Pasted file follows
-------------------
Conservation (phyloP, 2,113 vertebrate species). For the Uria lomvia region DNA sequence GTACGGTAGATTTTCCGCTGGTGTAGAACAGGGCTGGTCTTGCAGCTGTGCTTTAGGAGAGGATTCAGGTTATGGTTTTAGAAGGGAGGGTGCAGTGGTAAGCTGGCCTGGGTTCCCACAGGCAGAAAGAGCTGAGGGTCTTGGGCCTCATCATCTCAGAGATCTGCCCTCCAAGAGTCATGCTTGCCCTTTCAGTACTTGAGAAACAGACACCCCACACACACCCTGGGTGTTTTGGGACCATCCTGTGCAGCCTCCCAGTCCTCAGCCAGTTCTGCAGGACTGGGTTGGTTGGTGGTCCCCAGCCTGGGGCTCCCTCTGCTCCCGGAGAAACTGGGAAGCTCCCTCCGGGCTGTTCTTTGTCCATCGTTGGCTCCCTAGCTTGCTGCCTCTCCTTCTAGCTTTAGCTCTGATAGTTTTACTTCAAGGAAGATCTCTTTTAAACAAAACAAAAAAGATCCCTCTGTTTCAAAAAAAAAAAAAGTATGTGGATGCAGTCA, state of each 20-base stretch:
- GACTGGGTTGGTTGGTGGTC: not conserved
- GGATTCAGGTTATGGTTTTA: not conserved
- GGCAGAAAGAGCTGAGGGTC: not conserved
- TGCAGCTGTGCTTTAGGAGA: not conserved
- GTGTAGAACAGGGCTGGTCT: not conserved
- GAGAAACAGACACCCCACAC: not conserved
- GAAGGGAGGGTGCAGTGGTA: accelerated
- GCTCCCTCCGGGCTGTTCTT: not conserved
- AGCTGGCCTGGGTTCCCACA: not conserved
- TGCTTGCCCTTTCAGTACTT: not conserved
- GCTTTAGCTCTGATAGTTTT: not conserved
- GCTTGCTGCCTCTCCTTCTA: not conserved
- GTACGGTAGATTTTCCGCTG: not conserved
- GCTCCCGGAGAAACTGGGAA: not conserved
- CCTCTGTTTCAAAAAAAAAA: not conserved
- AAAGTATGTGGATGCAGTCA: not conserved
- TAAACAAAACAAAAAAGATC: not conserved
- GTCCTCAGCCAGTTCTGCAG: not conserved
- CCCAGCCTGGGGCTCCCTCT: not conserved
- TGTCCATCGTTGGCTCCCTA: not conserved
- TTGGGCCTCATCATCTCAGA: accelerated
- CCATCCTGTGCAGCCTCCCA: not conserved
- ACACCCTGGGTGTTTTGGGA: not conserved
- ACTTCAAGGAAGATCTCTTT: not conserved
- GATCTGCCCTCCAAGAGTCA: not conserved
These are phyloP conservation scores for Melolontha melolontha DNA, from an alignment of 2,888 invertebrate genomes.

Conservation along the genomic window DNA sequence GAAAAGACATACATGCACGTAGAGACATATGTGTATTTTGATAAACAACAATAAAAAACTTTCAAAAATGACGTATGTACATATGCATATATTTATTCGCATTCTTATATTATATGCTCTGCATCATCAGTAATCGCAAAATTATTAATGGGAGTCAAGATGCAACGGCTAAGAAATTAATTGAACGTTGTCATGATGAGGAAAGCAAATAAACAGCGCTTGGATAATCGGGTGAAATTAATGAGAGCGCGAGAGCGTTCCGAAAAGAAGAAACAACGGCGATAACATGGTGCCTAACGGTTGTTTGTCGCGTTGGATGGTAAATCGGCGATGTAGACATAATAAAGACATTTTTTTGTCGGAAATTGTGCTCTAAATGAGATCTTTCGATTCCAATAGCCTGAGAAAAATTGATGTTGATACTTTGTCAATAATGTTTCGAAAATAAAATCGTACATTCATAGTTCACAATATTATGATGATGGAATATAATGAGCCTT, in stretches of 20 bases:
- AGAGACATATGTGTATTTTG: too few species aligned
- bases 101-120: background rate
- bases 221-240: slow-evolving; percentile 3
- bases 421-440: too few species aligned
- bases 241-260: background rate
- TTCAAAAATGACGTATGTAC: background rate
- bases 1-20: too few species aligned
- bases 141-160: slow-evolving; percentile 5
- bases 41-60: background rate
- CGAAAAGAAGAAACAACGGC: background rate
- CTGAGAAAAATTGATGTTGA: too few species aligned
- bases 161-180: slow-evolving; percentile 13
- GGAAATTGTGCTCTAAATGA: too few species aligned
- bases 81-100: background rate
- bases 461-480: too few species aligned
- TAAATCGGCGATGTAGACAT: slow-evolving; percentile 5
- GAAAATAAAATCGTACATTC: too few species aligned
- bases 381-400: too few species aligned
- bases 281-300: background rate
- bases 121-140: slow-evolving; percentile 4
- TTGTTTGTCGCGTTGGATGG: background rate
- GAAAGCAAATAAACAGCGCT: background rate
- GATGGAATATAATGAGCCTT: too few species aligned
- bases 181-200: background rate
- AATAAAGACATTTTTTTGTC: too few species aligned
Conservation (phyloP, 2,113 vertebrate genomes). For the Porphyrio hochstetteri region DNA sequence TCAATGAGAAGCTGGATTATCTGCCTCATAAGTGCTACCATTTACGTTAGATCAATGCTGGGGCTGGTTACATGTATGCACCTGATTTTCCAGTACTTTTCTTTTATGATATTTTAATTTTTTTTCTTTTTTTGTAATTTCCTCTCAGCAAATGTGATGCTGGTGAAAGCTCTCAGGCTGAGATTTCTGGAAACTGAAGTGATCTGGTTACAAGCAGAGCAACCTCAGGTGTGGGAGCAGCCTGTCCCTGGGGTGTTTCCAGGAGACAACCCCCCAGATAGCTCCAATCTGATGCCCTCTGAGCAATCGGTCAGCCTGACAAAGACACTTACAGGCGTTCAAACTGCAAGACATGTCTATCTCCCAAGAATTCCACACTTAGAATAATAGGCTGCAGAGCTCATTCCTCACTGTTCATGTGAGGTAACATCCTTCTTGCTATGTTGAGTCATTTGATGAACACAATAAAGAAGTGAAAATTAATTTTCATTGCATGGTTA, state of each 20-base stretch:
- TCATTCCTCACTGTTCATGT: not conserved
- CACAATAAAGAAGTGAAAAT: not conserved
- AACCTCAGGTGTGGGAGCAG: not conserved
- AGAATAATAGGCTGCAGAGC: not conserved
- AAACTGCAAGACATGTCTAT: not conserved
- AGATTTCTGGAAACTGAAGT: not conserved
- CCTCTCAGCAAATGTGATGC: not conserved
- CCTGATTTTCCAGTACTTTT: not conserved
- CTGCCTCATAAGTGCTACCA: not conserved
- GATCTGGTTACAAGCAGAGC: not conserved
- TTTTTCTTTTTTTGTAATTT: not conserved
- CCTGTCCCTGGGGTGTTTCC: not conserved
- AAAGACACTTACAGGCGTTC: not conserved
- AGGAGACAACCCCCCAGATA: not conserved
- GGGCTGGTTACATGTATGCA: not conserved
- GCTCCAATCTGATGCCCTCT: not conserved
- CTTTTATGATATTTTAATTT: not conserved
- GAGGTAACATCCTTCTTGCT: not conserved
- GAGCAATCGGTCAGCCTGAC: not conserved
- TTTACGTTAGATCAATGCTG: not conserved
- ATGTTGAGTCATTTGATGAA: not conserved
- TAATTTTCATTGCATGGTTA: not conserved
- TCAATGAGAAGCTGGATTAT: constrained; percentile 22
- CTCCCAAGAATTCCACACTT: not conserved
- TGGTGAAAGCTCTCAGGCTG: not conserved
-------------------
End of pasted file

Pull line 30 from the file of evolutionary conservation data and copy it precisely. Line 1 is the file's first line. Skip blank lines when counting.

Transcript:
- bases 101-120: background rate